Throughout the past two years, as the performing arts suffered greatly because of the pandemic, the Joffrey Ballet demonstrated a remarkable ability to adapt and persevere.
Its dancers somehow maintained their usual top form. The creation of exceptional new work in virtual forms helped keep both the artists and audiences engaged. And both the dancers and the Joffrey’s artistic staff found ways to explore new opportunities in the areas of choreography and design.
The company returned to the stage last summer (at Ravinia), and moved on to its fall 2021 and holiday season in its new home on the Lyric Opera stage. And despite a postponed winter engagement, it has continued to forge ahead and to keep its training and outreach programs in high gear.
A primary example of the Joffrey’s commitment to “the new” was this weekend’s return of the “Winning Works” program, now in its 12th season, with four performances that served as a showcase of four world premiere pieces created by four different choreographers and performed on the stage of the Museum of Contemporary Art Chicago’s Edlis Neeson Theater.
Most importantly, all of these works were specifically created for, and performed by members of the Joffrey Studio Company (which prepares gifted young dancers of exceptional promise for careers with the Joffrey or other professional ballet companies), as well as the Joffrey Academy Trainee Program (a full-time program that can be one or two years in duration). And the talent on display was mightily impressive.
All of the programs were sold out from the start. But fear not: A video of each piece will be posted via the Joffrey’s YouTube page and website. (See the end of this review for the schedule.)
In addition to serving as a vital training exercise for young, gifted dancers, the Winning Works program is a fine showcase for the four contemporary choreographers. And one of them, Derick McKoy Jr., noted that while the young dancers he worked with “may have been labeled ‘pre-professional’ they were, in fact, ‘highly professional.’” And his assessment of the nearly two dozen performers involved was right on target. In addition, in what has long been part of the Joffrey tradition, they possessed notably strong dramatic skills.
And now, on to the dance, with works of complexity and considerable technical difficulty that dealt with varied and often troubled relationships (romantic and otherwise), that could be seen as riffs on the isolation and distancing that came with COVID.
The opening work on the program, Taylor Carrasco’s “Not Now, But Now,” was performed in pointe shoes and was the only piece set to classical music (works for cello and violin by Johann Sebastian Bach, whose timeless music can often seem as modern as that of any 21st century composer).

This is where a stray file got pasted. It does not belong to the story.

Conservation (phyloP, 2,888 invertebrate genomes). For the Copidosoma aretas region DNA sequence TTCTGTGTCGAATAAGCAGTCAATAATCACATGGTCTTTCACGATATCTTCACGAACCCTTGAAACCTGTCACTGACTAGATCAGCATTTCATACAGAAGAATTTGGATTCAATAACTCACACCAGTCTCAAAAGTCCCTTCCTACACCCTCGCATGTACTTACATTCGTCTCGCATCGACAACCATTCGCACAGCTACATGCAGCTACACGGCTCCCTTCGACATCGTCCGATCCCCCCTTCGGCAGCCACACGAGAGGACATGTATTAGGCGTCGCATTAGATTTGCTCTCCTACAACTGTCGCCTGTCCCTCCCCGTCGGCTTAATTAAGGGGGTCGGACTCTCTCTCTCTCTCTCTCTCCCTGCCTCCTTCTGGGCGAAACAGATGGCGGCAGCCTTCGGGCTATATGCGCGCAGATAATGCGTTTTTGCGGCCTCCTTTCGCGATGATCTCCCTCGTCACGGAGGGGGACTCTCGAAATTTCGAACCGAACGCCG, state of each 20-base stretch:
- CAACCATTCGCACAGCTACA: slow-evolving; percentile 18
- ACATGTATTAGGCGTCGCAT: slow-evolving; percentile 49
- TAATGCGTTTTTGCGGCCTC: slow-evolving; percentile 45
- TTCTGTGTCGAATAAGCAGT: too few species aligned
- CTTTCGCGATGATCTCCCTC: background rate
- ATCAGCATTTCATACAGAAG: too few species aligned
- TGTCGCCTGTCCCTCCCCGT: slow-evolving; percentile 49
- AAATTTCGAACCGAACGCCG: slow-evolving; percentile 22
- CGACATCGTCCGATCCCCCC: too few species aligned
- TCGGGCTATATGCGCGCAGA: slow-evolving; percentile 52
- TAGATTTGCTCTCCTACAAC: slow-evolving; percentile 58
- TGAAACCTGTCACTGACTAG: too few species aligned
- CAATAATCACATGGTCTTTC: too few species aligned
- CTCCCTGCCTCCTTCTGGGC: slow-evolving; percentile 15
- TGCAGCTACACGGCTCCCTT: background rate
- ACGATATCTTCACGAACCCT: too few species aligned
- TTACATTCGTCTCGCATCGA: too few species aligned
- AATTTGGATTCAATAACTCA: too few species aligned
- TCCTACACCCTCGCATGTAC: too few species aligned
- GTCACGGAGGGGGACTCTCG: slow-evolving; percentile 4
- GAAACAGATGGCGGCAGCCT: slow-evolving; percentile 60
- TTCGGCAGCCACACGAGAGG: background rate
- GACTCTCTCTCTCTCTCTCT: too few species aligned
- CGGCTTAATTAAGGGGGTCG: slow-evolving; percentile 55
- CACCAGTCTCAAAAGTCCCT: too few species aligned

At the center of an ensemble of 13 dancers was a couple in turmoil – a young man (in a distinctively patterned sweater), who was clearly seriously interested in a young woman (in a red-orange dress) who was both teasing and painfully noncommittal. Swirling all around them was a great deal of activity, but the sense of the pursuit of love, (and its loss), was a dominant theme. Throughout, the technical challenges – including difficult but expertly finessed partnering, complex floor patterns and ensemble unity – were met with impressive confidence. And this was true in all that followed.
Next up was Audrey Baran’s “Porcelain,” set to a fascinating, percussion-laced modern score by Belle Chen and Yaej & OHHYUK. In the brief introductory video that preceded each piece and included commentary by both the choreographer and a couple of dancers, Baran noted her interest in improvisation. And her work, expertly performed by an ensemble of 16 dancers (in red and white costumes also designed by Luis Razo), involved many complex patterns and floor work.
Derick McKoy, Jr.‘s aptly titled “Road to Flames” was set to a dynamic original composition by J.R. Stitt that, like McKoy’s choreography, was an intriguing mix of classical and jazz impulses with a dramatic use of line and group formations, and a stand-out solo turn by Andre McGregor II.
Closing the program was a wonderfully dynamic work by Edson Barbosa, one of the Joffrey company’s most dynamic male dancers who clearly has a choreographic career on his mind, too.
Barbosa’s “On the Same Boat,” set to music by the Chinese/Irish musician Phildel Ng, and with delicate leaf-patterned costumes by Karen Mesquita, is the most overtly narrative work on the program. Again, relationships are of the essence with male and female pairings, gay couples, and several emotionally upsetting instances of unfaithfulness and unexpected attraction. But a happy ending is ultimately reached, and once again, the dancers’ dramatic skills are as formidable as their technical prowess.
Here is the schedule for the posting of videos of each of the four ballets:
- March 24: Taylor Carrasco’s “Not Now, But Now”
- March 25: Edson Barbosa’s “On the Same Boat”
- March 31: Derick McKoy Jr.’s “Road of Flames”
- April 1: Audrey Baran’s “Porcelain”
Follow Hedy Weiss on Twitter: @HedyWeissCritic